Hyacinthus was formerly the type genus of the separate family Hyacinthaceae; prior to that the genus was placed in the lily family Liliaceae.[8]


Three species are placed within the genus Hyacinthus:[2]

Some authorities place H. litwonovii and H. transcaspicus in the related genus Hyacinthella,[9] which would make Hyacinthus a monotypic genus.


The Dutch, or Common Hyacinth of house and garden culture (H. orientalis, native to southwest Asia) was so popular in the 18th century that over 2,000 cultivars were cultivated in the Netherlands, its chief commercial producer. This hyacinth has a single dense spike of fragrant flowers in shades of red, blue, white, orange, pink, violet, or yellow. A form of the common hyacinth is the less hardy and smaller blue- or white-petalled Roman hyacinth of florists. These flowers should have indirect sunlight and are to be moderately watered.[citation needed]


Hyacinth bulbs are poisonous; they contain oxalic acid. Handling hyacinth bulbs can cause mild skin irritation. Protective gloves are recommended.[10]


Hyacinths on a Haft-Seen table

Hyacinths are sometimes associated with rebirth. The hyacinth flower is used in the Haft-Seen table setting for the Persian New Year celebration, Nowruz, held during the Spring Equinox.[according to whom?]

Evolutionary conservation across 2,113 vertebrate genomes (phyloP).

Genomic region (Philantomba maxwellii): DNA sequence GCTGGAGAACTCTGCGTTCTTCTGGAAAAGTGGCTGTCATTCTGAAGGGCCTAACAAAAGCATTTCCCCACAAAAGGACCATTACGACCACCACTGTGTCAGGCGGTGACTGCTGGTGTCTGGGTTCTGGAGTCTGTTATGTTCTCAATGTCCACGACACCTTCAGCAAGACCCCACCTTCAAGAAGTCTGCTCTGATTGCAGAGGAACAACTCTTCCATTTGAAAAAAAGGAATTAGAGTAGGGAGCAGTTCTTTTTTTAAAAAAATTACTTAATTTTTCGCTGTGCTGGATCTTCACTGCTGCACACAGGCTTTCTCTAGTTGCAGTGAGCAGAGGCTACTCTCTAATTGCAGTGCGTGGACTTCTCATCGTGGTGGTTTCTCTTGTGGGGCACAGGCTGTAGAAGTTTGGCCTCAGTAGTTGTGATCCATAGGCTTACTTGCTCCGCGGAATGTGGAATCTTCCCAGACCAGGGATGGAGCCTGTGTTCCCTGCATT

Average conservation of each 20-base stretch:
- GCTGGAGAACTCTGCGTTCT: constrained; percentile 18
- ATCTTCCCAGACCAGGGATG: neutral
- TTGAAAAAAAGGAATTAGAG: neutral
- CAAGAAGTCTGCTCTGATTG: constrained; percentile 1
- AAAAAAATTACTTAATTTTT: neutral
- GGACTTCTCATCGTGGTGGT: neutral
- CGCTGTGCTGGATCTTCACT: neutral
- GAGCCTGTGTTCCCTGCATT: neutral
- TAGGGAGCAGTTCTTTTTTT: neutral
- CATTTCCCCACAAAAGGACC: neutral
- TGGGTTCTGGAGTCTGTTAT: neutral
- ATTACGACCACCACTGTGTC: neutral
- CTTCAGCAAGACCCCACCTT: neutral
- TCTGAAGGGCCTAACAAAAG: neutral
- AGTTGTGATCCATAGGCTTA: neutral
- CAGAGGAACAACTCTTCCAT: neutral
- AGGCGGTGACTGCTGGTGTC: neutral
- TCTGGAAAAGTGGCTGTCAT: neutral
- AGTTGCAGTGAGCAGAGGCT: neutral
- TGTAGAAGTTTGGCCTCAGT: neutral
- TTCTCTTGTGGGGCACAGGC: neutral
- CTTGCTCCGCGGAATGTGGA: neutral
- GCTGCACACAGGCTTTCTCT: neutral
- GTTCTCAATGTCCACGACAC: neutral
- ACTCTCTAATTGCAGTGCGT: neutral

In Greek mythology, Hyacinth was a beautiful youth loved by both the god Apollo and the West Wind, Zephyr. Apollo and Hyacinth took turns at throwing the discus. Hyacinth ran to catch it to impress Apollo, but he was struck by the discus as it fell to the ground, and died.[11] A twist in the tale makes the wind god Zephyrus responsible for the death of Hyacinth.[12] The youth's beauty caused a feud between Zephyrus and Apollo. Jealous that Hyacinth preferred the radiant archery god Apollo, Zephyrus blew Apollo's discus off course, so as to injure and kill Hyacinth. Apollo did not allow Hades to claim Hyacinth. Instead, Apollo made a flower, the hyacinth, from Hyacinth's spilled blood.

In Homer's Odyssey (Book 6.231), Athena gives Odysseus "thick locks, akin to the hyacinth (ὑακίνθινος) flower" in order to win his way into the city of the Phaeacians.